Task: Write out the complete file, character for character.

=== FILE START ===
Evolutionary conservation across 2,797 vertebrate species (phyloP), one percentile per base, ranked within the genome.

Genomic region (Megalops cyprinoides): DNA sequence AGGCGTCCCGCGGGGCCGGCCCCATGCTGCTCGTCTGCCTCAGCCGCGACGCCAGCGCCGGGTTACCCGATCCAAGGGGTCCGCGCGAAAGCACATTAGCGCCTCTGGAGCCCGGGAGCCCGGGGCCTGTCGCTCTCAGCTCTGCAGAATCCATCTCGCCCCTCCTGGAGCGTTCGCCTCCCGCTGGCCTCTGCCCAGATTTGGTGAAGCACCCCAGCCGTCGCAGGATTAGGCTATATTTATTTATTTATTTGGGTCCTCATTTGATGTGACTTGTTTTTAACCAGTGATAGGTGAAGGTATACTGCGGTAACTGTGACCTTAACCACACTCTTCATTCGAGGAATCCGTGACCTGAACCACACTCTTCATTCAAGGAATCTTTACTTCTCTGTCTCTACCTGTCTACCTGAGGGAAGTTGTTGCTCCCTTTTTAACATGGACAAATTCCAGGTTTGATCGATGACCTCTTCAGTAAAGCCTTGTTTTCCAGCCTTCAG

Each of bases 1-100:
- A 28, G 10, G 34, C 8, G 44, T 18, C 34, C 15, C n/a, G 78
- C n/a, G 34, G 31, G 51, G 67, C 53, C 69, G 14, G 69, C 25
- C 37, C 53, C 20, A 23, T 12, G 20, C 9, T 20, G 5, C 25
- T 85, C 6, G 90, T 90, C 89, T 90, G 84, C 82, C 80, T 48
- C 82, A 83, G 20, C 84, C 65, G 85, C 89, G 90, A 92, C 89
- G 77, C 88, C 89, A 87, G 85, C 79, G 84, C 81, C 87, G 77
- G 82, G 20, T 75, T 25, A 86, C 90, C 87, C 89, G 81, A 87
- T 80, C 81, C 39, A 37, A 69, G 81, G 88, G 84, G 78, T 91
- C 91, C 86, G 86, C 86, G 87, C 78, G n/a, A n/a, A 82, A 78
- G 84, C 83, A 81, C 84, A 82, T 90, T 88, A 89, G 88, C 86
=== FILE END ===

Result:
Evolutionary conservation across 2,797 vertebrate species (phyloP), one percentile per base, ranked within the genome.

Genomic region (Megalops cyprinoides): DNA sequence AGGCGTCCCGCGGGGCCGGCCCCATGCTGCTCGTCTGCCTCAGCCGCGACGCCAGCGCCGGGTTACCCGATCCAAGGGGTCCGCGCGAAAGCACATTAGCGCCTCTGGAGCCCGGGAGCCCGGGGCCTGTCGCTCTCAGCTCTGCAGAATCCATCTCGCCCCTCCTGGAGCGTTCGCCTCCCGCTGGCCTCTGCCCAGATTTGGTGAAGCACCCCAGCCGTCGCAGGATTAGGCTATATTTATTTATTTATTTGGGTCCTCATTTGATGTGACTTGTTTTTAACCAGTGATAGGTGAAGGTATACTGCGGTAACTGTGACCTTAACCACACTCTTCATTCGAGGAATCCGTGACCTGAACCACACTCTTCATTCAAGGAATCTTTACTTCTCTGTCTCTACCTGTCTACCTGAGGGAAGTTGTTGCTCCCTTTTTAACATGGACAAATTCCAGGTTTGATCGATGACCTCTTCAGTAAAGCCTTGTTTTCCAGCCTTCAG

Each of bases 1-100:
- A 28, G 10, G 34, C 8, G 44, T 18, C 34, C 15, C n/a, G 78
- C n/a, G 34, G 31, G 51, G 67, C 53, C 69, G 14, G 69, C 25
- C 37, C 53, C 20, A 23, T 12, G 20, C 9, T 20, G 5, C 25
- T 85, C 6, G 90, T 90, C 89, T 90, G 84, C 82, C 80, T 48
- C 82, A 83, G 20, C 84, C 65, G 85, C 89, G 90, A 92, C 89
- G 77, C 88, C 89, A 87, G 85, C 79, G 84, C 81, C 87, G 77
- G 82, G 20, T 75, T 25, A 86, C 90, C 87, C 89, G 81, A 87
- T 80, C 81, C 39, A 37, A 69, G 81, G 88, G 84, G 78, T 91
- C 91, C 86, G 86, C 86, G 87, C 78, G n/a, A n/a, A 82, A 78
- G 84, C 83, A 81, C 84, A 82, T 90, T 88, A 89, G 88, C 86